THE PHILOSOPHICAL IMPLICATIONS OF THE CONFLICT BETWEEN SECULAR HUMANISM AND JUDEO-CHRISTIAN TRADITIONALISM IN THE PUBLIC SCHOOLS: AN EXAMINATION OF "FAMILY LIFE" EDUCATION
AuthorSHEA, VICTORIA ANNE
KeywordsChurch and education.
Religion in the public schools.
Public schools -- Curricula -- Moral and ethical aspects.
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PublisherThe University of Arizona.
RightsCopyright © is held by the author. Digital access to this material is made possible by the University Libraries, University of Arizona. Further transmission, reproduction or presentation (such as public display or performance) of protected items is prohibited except with permission of the author.
AbstractThe purpose of this study was to answer the research question, "Are there areas of philosophical agreement between the contemporary world views of secular humanism and Judeo-Christian traditionalism as they apply to public school curricula, or are these two belief systems mutually exclusive and irreconcilable?" The literature was reviewed with a focus on three areas: (1) the historical development of secular humanism, (2) the contemporary conflict between secular humanism and Judeo-Christian traditionalism regarding the public schools, and (3) this conflict as it is exemplified in "Family Life Education." Utilizing the statements of recognized secular humanist and Judeo-Christian traditionalist leaders, an attempt was made to clarify the philosophical positions of the two world views by having each side in the controversy "speak for itself." The guiding assumptions, beliefs, and values of these leaders were categorized into areas of standard philosophical inquiry, such as metaphysics, ontology, epistemology, and ethics, and into basic educational viewpoints. The resulting composite world views, validated by the reliability of their sources, provided for two comprehensive alternative philosophies of education: that of secular humanism ("humanism") and Judeo-Christian traditionalism ("traditionalism"). The two world views were summarily juxtaposed according to philosophical assumptions. Areas of agreement and conflict were located. In order then to determine the effects of the beliefs of humanism and traditionalism upon actual classroom curricula, a sample "Family Life Education" curriculum was examined from each world view. The sample was chosen as representative of those in use in over three hundred school districts nationwide. A noted humanist and two traditionalist authorities provided a supplemental verification of the results of the study. It can be concluded from this study that there are very few areas of philosophical agreement between humanism and traditionalism as they apply to the public schools. They are based upon mutually exclusive presuppositions and aside from the assumptions of logic, there are no major philosophical beliefs that humanism and traditionalism hold in common. When the public school attempts directly to shape human values, these two world views will come into conflict. They are fundamentally irreconcilable.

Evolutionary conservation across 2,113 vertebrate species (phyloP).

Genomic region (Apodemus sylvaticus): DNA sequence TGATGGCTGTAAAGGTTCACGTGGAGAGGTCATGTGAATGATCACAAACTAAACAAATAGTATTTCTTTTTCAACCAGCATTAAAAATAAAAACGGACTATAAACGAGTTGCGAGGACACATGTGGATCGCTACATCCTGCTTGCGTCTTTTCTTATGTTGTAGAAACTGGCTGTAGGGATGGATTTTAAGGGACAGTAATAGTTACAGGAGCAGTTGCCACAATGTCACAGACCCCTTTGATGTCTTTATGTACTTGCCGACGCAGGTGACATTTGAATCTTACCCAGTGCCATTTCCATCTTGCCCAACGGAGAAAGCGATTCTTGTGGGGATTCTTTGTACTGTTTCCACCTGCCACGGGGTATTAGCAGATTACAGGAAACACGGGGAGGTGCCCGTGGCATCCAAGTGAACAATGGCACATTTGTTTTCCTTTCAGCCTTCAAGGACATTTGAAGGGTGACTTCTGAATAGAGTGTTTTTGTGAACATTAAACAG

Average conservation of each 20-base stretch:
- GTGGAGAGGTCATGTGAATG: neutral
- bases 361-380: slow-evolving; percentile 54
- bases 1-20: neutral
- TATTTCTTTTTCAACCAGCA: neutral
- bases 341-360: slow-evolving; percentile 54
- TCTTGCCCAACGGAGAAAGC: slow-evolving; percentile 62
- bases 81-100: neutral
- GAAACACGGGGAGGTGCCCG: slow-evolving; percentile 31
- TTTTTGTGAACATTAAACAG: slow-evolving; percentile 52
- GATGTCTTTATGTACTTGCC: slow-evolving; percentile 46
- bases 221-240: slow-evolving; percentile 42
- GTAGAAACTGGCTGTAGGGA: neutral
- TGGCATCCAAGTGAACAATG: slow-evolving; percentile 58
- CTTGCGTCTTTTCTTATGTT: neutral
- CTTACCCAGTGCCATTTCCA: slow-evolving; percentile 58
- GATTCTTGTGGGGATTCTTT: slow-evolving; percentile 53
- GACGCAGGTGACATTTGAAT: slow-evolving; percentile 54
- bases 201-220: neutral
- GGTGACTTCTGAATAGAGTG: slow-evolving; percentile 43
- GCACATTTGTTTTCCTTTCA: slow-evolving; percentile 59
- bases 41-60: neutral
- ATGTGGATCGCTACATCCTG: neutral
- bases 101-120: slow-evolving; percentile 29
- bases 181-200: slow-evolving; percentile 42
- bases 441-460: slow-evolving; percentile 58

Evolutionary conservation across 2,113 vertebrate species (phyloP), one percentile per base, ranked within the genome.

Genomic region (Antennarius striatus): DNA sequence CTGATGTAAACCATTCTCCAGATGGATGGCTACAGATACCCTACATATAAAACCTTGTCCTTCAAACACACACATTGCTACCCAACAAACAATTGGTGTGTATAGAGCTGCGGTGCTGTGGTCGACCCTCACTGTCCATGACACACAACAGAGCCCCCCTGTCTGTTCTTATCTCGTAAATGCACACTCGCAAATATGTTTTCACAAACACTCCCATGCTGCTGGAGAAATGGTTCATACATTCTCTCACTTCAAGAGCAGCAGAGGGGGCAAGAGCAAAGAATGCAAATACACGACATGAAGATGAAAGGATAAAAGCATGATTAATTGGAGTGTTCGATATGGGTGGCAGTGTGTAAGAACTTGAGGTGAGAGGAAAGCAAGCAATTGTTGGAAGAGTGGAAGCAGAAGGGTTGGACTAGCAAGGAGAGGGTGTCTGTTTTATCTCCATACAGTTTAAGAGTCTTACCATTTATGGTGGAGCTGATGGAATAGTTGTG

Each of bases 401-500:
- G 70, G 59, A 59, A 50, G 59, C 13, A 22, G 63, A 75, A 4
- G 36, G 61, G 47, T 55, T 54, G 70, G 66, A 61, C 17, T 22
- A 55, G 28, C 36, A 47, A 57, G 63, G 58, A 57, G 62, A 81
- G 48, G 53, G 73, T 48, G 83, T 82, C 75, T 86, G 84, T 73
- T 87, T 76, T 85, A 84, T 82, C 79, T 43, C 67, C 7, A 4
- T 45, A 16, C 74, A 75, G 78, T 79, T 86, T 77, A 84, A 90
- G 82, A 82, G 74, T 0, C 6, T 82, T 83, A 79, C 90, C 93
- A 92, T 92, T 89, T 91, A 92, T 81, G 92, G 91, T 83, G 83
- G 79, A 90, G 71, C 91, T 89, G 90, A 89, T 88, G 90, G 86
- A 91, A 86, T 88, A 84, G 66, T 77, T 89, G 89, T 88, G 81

Degree ProgramEducational Foundations